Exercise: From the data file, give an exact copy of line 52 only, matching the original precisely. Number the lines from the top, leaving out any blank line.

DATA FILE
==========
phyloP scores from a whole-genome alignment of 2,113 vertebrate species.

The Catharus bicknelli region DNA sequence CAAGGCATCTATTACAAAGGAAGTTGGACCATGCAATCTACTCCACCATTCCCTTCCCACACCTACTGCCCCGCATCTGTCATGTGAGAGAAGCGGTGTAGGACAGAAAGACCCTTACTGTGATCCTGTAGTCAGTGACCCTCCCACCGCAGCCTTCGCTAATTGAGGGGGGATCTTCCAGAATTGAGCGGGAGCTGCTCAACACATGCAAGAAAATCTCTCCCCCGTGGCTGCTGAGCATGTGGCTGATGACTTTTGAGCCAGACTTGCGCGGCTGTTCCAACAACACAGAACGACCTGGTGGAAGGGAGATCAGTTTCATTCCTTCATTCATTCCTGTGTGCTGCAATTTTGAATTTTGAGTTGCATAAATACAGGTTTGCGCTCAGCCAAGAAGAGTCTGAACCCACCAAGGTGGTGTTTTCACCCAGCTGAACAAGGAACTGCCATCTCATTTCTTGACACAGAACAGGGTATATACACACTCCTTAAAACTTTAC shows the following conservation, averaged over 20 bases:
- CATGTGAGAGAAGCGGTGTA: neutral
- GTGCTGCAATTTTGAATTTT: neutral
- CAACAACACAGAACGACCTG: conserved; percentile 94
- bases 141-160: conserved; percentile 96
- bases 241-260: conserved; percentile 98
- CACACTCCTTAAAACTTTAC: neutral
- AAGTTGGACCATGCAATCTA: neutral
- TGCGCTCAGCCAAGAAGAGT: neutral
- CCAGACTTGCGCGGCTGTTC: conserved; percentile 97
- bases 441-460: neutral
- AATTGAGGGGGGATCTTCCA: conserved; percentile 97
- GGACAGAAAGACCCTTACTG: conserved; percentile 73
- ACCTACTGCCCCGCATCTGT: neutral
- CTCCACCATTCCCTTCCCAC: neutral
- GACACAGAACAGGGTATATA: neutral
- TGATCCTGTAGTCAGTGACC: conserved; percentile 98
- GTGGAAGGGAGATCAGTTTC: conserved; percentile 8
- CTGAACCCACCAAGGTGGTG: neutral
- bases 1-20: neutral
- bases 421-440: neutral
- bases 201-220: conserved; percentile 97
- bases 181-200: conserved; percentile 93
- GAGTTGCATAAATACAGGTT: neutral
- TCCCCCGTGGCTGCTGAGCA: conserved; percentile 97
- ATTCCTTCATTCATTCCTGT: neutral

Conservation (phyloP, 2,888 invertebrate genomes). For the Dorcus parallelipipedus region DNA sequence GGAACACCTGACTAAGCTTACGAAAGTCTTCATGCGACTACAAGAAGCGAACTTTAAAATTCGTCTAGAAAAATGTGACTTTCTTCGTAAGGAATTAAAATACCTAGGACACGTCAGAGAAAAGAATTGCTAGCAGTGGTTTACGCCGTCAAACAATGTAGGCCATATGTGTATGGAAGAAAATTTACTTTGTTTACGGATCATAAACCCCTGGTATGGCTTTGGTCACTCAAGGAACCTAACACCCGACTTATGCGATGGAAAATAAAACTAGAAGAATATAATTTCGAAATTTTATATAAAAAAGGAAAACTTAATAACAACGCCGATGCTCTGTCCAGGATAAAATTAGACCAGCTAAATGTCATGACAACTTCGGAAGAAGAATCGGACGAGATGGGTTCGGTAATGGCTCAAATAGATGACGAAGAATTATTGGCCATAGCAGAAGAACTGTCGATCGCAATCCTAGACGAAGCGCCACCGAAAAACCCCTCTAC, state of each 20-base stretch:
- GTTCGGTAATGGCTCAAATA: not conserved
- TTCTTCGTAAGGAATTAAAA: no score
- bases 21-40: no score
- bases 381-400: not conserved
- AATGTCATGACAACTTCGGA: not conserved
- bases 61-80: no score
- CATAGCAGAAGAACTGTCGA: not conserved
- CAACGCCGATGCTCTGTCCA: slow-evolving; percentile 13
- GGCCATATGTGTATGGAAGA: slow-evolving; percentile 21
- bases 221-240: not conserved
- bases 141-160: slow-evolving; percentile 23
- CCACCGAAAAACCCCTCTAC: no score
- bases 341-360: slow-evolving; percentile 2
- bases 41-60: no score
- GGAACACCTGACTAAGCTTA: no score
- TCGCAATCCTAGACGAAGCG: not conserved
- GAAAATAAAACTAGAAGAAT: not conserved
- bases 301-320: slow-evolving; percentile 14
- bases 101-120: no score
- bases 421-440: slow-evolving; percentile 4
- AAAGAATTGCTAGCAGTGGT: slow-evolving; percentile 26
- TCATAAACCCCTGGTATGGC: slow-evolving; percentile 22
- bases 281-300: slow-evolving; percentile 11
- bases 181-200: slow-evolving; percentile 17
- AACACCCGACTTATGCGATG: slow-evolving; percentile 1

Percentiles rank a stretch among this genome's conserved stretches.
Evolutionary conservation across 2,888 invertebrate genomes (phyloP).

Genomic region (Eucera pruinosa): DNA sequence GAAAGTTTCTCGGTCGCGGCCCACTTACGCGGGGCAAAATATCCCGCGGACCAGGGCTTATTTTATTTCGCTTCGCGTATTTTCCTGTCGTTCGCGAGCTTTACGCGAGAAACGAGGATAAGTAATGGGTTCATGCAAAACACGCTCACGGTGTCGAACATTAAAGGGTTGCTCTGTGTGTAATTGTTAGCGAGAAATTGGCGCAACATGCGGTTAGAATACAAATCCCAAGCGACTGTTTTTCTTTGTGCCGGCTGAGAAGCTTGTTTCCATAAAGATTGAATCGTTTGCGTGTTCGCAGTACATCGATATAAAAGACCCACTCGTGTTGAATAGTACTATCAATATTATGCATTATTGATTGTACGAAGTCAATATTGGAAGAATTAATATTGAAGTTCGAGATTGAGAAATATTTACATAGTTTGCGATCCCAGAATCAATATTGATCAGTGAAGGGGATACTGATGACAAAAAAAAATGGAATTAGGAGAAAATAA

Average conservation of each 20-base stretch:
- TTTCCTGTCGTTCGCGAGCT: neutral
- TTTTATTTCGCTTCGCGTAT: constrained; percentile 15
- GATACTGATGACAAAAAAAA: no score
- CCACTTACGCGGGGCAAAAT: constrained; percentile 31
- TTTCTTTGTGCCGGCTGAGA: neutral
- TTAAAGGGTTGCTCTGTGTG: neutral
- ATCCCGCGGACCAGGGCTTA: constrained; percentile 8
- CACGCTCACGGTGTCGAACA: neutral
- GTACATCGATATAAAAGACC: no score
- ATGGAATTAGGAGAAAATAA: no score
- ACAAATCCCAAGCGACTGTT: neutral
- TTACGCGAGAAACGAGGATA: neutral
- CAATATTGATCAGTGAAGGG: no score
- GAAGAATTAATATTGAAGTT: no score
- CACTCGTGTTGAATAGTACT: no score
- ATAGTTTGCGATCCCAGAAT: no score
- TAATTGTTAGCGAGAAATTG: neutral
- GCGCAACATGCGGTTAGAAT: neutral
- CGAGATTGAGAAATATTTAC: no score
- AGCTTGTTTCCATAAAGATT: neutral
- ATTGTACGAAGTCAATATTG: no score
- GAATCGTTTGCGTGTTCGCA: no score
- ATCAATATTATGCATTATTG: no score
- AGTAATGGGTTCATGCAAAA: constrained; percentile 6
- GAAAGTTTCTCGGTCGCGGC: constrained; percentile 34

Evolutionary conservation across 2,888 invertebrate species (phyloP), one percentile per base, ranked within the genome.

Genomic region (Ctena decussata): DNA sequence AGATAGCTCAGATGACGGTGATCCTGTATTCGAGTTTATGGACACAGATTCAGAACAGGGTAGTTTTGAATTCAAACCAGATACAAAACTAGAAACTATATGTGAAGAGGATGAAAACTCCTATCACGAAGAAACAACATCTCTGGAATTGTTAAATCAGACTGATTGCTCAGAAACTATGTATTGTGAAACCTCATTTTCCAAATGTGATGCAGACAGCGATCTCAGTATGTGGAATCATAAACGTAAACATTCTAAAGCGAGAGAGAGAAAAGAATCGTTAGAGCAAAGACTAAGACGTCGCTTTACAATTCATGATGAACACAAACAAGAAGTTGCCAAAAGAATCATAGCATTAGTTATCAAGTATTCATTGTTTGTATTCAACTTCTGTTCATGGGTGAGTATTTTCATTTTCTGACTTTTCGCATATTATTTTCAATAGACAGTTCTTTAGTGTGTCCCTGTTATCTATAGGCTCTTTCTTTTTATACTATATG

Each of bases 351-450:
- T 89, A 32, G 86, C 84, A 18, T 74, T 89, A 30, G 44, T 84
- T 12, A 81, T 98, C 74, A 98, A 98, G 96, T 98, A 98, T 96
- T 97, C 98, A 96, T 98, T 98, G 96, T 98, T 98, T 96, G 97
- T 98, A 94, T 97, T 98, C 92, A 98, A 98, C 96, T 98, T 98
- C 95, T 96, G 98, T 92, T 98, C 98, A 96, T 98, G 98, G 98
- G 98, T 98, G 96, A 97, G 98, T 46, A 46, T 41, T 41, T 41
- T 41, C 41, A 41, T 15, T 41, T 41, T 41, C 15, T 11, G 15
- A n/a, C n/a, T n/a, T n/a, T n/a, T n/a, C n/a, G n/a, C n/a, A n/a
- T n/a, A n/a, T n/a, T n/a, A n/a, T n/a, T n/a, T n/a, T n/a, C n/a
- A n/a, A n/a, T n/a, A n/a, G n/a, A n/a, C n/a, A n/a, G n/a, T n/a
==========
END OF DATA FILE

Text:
- bases 181-200: slow-evolving; percentile 17